This review has focused on the role of NO and its metabolites in a few disease processes commonly encountered in the acute care setting (sumarized in Fig. 2). We have argued that NO and its metabolites nitrate and nitrite can be potential biomarkers that need to be developed further from a diagnostic and prognostic perspective and that is likely to improve management in the acute care setting. Measured exhaled NO (feNO) concentration is immediately available and may be a reliable tool for assessment of airway inflammation in an acute asthma exacerbation. Concentration of NOx in multiple biological samples (plasma, urine, nasal secretion, CSF) measured via HPLC can also be reliably obtained in a rapid manner since the HPLC run per sample takes an average of 8 minutes [8]. Samples can be batched and run on the HPLC. Hence, both NO and NOx have the potential of being rapidly determined biomarkers for multiple disease processes encountered in the acute care setting (summarized in Fig. 2).

There are limitations to using NO and it’s metabolites as biomarkers. Although NOx can give a fairly reliable idea of systemic NO bioavailability, its concentration in urine and plasma being heavily dependent on renal activity, it cannot be an entirely accurate measure of NOS functionality. Additionally, the presence of nitrite and nitrate in everyday diet adds another restriction towards using NOx in plasma and urine as absolutely indicative of disease process [8]. Single feNO or NOx determinations simply may not be enough. Thus, sequential measurements of the biomarkers may be needed to get a better handle on the evolution of the disease process, initially as the patient presents in the acute phase and then during the course of critical care. Further, sampling from multiple compartments may be more informative of the disease process. For instance, for AKI, plasma and urinary NOx measurements simultaneously would enable us to determine the fractional excretion of urinary NO metabolites, potentially a more informative parameter for the disease entity than urinary NOx alone.

Given the non-specific nature of NO and its metabolites, they will be unlikely to entirely replace pre-existing tests. Hence, this type of analysis should be in addition to the standard diagnostics and biomarkers. Having a more comprehensive picture will only improve diagnosis, prognosis and effectiveness of treatment and reveal how NO is or may be playing a role in the acute disease process. NO-based analyses might not be able to differentiate between primary pulmonary versus cardiac disease. However, in the setting of a relevant clinical presentation and work up, analyzing NO and metabolites might be a valuable assessment for a NO component, and as such, an adjunct.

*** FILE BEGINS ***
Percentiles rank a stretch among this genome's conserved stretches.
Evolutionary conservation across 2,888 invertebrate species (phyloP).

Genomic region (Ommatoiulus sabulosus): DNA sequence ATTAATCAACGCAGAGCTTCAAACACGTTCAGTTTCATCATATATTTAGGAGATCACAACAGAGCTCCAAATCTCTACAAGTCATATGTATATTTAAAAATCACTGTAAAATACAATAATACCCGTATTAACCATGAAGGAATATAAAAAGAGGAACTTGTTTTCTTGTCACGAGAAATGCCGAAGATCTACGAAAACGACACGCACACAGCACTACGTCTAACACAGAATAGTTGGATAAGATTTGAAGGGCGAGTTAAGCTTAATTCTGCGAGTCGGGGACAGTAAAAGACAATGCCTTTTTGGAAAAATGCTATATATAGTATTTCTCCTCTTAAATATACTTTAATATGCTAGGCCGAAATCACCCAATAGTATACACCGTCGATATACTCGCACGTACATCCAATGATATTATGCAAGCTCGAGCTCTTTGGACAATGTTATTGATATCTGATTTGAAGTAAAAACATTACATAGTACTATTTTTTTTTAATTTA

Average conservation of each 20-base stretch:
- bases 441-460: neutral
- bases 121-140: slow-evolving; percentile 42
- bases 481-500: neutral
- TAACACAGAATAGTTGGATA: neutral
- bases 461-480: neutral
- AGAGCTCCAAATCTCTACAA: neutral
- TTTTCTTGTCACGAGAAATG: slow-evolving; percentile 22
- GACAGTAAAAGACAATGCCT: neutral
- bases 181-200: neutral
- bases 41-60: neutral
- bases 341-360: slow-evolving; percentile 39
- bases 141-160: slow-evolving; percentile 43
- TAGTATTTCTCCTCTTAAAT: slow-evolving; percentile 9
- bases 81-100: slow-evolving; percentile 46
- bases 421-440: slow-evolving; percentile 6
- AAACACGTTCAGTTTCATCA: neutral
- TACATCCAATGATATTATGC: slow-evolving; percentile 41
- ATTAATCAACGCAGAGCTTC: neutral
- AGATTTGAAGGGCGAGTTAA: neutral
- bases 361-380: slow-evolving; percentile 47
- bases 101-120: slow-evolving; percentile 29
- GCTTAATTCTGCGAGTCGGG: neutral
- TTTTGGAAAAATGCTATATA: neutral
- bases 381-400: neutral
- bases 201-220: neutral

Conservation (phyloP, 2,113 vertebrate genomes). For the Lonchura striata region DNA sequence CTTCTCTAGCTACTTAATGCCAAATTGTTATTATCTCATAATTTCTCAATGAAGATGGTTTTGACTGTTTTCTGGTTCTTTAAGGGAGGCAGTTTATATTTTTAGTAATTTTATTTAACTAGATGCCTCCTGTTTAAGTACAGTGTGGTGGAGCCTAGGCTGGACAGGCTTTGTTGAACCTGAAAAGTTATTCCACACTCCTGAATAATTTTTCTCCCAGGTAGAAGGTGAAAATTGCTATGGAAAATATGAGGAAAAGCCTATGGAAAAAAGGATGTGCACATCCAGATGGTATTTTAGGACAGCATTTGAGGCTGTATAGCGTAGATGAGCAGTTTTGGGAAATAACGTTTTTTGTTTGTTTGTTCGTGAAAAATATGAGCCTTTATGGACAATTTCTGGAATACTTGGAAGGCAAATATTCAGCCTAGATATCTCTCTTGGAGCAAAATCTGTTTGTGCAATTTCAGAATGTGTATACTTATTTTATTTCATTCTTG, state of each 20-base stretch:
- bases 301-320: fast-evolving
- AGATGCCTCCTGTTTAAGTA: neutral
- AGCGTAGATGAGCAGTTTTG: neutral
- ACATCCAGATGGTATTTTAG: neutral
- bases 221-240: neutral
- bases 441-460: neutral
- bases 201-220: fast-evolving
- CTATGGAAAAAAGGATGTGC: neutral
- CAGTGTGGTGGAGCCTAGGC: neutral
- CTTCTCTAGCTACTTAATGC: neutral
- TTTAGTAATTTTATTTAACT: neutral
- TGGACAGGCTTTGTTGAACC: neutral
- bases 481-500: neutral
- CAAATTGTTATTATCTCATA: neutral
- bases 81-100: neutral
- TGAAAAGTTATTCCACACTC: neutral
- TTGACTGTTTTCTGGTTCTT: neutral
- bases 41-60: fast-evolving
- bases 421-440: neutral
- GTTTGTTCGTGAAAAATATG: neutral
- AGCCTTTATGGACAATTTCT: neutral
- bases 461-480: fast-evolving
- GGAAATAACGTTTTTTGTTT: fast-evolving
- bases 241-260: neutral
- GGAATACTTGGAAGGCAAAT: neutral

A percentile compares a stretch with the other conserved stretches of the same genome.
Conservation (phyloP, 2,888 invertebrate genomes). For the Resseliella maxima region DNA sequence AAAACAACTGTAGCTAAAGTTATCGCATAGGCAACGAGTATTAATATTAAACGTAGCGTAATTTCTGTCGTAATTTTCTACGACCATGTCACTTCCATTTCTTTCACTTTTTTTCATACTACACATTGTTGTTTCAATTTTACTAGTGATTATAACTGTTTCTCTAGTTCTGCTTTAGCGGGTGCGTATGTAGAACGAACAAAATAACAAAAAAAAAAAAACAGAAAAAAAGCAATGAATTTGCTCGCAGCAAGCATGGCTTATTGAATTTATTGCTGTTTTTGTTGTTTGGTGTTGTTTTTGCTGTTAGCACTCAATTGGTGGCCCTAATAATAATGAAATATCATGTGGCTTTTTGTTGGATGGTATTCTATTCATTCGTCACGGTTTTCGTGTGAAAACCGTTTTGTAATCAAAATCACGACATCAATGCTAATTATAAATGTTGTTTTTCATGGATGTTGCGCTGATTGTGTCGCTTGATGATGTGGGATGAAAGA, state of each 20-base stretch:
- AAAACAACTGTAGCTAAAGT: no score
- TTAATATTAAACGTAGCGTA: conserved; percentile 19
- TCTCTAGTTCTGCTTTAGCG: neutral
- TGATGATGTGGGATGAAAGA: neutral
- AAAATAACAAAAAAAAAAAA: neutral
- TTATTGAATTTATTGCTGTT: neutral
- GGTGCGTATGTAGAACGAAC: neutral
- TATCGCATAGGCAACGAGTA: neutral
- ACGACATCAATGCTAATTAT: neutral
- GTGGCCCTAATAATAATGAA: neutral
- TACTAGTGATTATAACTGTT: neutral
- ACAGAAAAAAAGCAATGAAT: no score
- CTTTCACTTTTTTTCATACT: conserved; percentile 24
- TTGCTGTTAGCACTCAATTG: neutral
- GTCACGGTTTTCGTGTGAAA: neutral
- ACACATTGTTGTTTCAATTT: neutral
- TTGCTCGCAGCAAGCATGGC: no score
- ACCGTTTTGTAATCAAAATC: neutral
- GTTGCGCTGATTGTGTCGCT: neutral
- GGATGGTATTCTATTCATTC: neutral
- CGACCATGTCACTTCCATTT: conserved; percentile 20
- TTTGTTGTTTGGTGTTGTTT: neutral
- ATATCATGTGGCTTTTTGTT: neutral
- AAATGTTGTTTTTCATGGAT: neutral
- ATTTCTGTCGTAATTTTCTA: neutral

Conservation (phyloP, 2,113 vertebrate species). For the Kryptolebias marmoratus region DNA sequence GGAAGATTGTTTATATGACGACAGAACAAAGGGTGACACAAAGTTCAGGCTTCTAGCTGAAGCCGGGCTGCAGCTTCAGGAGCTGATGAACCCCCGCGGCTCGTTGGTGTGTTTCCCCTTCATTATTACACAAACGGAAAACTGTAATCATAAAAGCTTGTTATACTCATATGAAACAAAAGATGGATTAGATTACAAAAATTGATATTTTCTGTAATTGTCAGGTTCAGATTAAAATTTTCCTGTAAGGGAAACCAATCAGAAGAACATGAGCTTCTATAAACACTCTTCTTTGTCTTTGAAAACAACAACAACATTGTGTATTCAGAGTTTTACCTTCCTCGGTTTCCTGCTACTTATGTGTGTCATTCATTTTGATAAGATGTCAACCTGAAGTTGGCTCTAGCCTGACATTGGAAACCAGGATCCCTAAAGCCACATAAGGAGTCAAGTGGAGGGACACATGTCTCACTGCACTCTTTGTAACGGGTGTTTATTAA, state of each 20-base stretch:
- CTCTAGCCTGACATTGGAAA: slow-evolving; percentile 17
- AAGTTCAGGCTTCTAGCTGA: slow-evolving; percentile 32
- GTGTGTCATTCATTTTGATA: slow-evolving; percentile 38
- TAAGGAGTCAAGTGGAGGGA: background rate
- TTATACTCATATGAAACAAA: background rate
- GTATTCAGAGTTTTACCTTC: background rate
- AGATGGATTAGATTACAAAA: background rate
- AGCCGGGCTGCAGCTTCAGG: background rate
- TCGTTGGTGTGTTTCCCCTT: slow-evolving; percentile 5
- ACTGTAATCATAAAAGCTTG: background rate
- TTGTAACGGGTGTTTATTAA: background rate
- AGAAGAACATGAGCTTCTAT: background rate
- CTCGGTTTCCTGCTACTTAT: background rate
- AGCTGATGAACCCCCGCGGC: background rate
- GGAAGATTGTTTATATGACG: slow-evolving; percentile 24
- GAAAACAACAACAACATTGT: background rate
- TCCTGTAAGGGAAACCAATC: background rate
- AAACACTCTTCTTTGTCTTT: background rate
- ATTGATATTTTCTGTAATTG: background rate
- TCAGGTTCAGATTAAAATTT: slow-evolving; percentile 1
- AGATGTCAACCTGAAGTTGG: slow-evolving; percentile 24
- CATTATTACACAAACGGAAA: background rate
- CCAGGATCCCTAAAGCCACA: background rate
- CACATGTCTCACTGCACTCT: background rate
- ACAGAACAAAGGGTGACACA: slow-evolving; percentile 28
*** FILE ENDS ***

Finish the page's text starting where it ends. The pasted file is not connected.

General state of health and co-morbid disease states might influence results, and hence have significant limitations on the use of NO or NO metabolites as biomarkers. Dietary NOx, as alluded to above, is a potentially significant limitation due to the fact that in the ED and critical care settings we cannot always predict or select patients based on fasted states or dietary patterns.

There is obvious value in obtaining a non-invasive specimen for determining levels of biomarkers for disease states. This will require the development, validation and then clinical usage of relatively simple, rapid and cost-effective techniques that may sample multiple body fluids collected non-invasively, such as nasal washes, saliva and urine [86]. Future studies will improve our understanding of NO pathophysiology and thus enable us to rationally devise pharmacological treatment for manipulating NO in acute disease states. While many of these therapeutic approaches remain speculative, better understanding of the underlying mechanisms that regulate NO function will ultimately improve our ability to implement such therapies. Adaptation to and validation of a point-of-care test with the assistance of an industry partner will enable inexpensive screening capacity on a dipstick, point-of-care type of a platform, to aid treatment decisions [87]. This has obvious global health implications that go far beyond any specific clinical setting [87].

Overall, what is most importantly highlighted, for acute care and non-acute care physicians alike, is the ongoing research need to determine the physiological roles of NOx, and if it can be used unequivocally both as diagnostic biomarker of disease and for treatment regimens, in a variety of clinical settings.


The authors confirm that this article content has no conflicts of interest.


None declared.